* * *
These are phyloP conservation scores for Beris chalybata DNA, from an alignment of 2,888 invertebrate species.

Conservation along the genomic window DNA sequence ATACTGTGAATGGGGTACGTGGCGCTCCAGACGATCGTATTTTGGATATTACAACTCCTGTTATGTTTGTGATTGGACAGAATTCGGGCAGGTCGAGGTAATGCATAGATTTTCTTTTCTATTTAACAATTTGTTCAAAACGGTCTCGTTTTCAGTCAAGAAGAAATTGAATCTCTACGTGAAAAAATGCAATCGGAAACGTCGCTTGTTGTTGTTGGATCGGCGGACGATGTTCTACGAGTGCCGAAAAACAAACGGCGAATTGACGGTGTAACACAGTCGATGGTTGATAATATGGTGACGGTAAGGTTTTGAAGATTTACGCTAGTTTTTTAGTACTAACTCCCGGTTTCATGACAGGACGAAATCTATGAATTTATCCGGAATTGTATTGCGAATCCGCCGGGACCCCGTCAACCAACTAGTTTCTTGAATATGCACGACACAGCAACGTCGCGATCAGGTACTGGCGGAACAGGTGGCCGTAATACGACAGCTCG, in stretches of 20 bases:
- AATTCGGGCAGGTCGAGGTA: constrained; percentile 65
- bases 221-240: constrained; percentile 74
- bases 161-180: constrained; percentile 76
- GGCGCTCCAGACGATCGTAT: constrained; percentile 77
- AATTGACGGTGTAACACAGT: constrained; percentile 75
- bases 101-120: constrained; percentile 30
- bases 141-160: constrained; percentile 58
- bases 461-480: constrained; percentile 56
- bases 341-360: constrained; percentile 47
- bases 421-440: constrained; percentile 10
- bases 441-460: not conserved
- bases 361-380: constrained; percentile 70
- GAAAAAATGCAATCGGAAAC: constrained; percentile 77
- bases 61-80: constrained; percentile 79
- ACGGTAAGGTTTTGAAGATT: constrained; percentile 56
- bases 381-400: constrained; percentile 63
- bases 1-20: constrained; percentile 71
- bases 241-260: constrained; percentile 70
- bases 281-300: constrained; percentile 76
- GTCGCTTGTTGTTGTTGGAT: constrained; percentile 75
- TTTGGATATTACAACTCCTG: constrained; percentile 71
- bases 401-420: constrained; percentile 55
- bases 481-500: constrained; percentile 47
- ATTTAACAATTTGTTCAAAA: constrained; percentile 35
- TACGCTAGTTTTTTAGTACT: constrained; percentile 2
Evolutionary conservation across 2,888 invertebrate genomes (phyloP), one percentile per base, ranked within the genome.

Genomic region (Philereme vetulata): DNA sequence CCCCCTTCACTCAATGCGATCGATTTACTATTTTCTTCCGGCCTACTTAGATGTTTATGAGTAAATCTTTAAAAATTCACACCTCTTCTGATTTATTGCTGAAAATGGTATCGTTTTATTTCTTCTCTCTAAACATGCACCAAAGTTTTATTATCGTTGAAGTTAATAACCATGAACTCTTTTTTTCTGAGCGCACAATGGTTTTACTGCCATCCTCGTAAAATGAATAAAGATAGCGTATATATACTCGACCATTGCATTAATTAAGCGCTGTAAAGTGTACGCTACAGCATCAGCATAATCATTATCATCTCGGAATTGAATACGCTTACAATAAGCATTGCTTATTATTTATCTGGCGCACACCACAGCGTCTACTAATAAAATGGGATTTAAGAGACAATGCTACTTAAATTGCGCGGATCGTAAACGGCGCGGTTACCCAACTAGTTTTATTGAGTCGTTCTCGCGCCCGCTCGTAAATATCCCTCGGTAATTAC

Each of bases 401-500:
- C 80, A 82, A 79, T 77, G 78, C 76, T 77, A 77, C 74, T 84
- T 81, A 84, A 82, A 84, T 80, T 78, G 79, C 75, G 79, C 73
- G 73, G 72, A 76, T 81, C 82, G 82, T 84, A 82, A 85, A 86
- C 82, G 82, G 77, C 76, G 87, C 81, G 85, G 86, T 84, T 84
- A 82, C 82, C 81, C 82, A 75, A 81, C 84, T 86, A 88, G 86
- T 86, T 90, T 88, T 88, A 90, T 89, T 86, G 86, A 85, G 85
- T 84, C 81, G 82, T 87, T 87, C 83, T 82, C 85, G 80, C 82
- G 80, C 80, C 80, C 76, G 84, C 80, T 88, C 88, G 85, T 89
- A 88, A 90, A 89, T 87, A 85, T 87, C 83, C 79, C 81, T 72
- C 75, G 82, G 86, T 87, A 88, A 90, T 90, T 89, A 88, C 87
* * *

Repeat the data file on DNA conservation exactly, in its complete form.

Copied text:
These are phyloP conservation scores for Beris chalybata DNA, from an alignment of 2,888 invertebrate species.

Conservation along the genomic window DNA sequence ATACTGTGAATGGGGTACGTGGCGCTCCAGACGATCGTATTTTGGATATTACAACTCCTGTTATGTTTGTGATTGGACAGAATTCGGGCAGGTCGAGGTAATGCATAGATTTTCTTTTCTATTTAACAATTTGTTCAAAACGGTCTCGTTTTCAGTCAAGAAGAAATTGAATCTCTACGTGAAAAAATGCAATCGGAAACGTCGCTTGTTGTTGTTGGATCGGCGGACGATGTTCTACGAGTGCCGAAAAACAAACGGCGAATTGACGGTGTAACACAGTCGATGGTTGATAATATGGTGACGGTAAGGTTTTGAAGATTTACGCTAGTTTTTTAGTACTAACTCCCGGTTTCATGACAGGACGAAATCTATGAATTTATCCGGAATTGTATTGCGAATCCGCCGGGACCCCGTCAACCAACTAGTTTCTTGAATATGCACGACACAGCAACGTCGCGATCAGGTACTGGCGGAACAGGTGGCCGTAATACGACAGCTCG, in stretches of 20 bases:
- AATTCGGGCAGGTCGAGGTA: constrained; percentile 65
- bases 221-240: constrained; percentile 74
- bases 161-180: constrained; percentile 76
- GGCGCTCCAGACGATCGTAT: constrained; percentile 77
- AATTGACGGTGTAACACAGT: constrained; percentile 75
- bases 101-120: constrained; percentile 30
- bases 141-160: constrained; percentile 58
- bases 461-480: constrained; percentile 56
- bases 341-360: constrained; percentile 47
- bases 421-440: constrained; percentile 10
- bases 441-460: not conserved
- bases 361-380: constrained; percentile 70
- GAAAAAATGCAATCGGAAAC: constrained; percentile 77
- bases 61-80: constrained; percentile 79
- ACGGTAAGGTTTTGAAGATT: constrained; percentile 56
- bases 381-400: constrained; percentile 63
- bases 1-20: constrained; percentile 71
- bases 241-260: constrained; percentile 70
- bases 281-300: constrained; percentile 76
- GTCGCTTGTTGTTGTTGGAT: constrained; percentile 75
- TTTGGATATTACAACTCCTG: constrained; percentile 71
- bases 401-420: constrained; percentile 55
- bases 481-500: constrained; percentile 47
- ATTTAACAATTTGTTCAAAA: constrained; percentile 35
- TACGCTAGTTTTTTAGTACT: constrained; percentile 2
Evolutionary conservation across 2,888 invertebrate genomes (phyloP), one percentile per base, ranked within the genome.

Genomic region (Philereme vetulata): DNA sequence CCCCCTTCACTCAATGCGATCGATTTACTATTTTCTTCCGGCCTACTTAGATGTTTATGAGTAAATCTTTAAAAATTCACACCTCTTCTGATTTATTGCTGAAAATGGTATCGTTTTATTTCTTCTCTCTAAACATGCACCAAAGTTTTATTATCGTTGAAGTTAATAACCATGAACTCTTTTTTTCTGAGCGCACAATGGTTTTACTGCCATCCTCGTAAAATGAATAAAGATAGCGTATATATACTCGACCATTGCATTAATTAAGCGCTGTAAAGTGTACGCTACAGCATCAGCATAATCATTATCATCTCGGAATTGAATACGCTTACAATAAGCATTGCTTATTATTTATCTGGCGCACACCACAGCGTCTACTAATAAAATGGGATTTAAGAGACAATGCTACTTAAATTGCGCGGATCGTAAACGGCGCGGTTACCCAACTAGTTTTATTGAGTCGTTCTCGCGCCCGCTCGTAAATATCCCTCGGTAATTAC

Each of bases 401-500:
- C 80, A 82, A 79, T 77, G 78, C 76, T 77, A 77, C 74, T 84
- T 81, A 84, A 82, A 84, T 80, T 78, G 79, C 75, G 79, C 73
- G 73, G 72, A 76, T 81, C 82, G 82, T 84, A 82, A 85, A 86
- C 82, G 82, G 77, C 76, G 87, C 81, G 85, G 86, T 84, T 84
- A 82, C 82, C 81, C 82, A 75, A 81, C 84, T 86, A 88, G 86
- T 86, T 90, T 88, T 88, A 90, T 89, T 86, G 86, A 85, G 85
- T 84, C 81, G 82, T 87, T 87, C 83, T 82, C 85, G 80, C 82
- G 80, C 80, C 80, C 76, G 84, C 80, T 88, C 88, G 85, T 89
- A 88, A 90, A 89, T 87, A 85, T 87, C 83, C 79, C 81, T 72
- C 75, G 82, G 86, T 87, A 88, A 90, T 90, T 89, A 88, C 87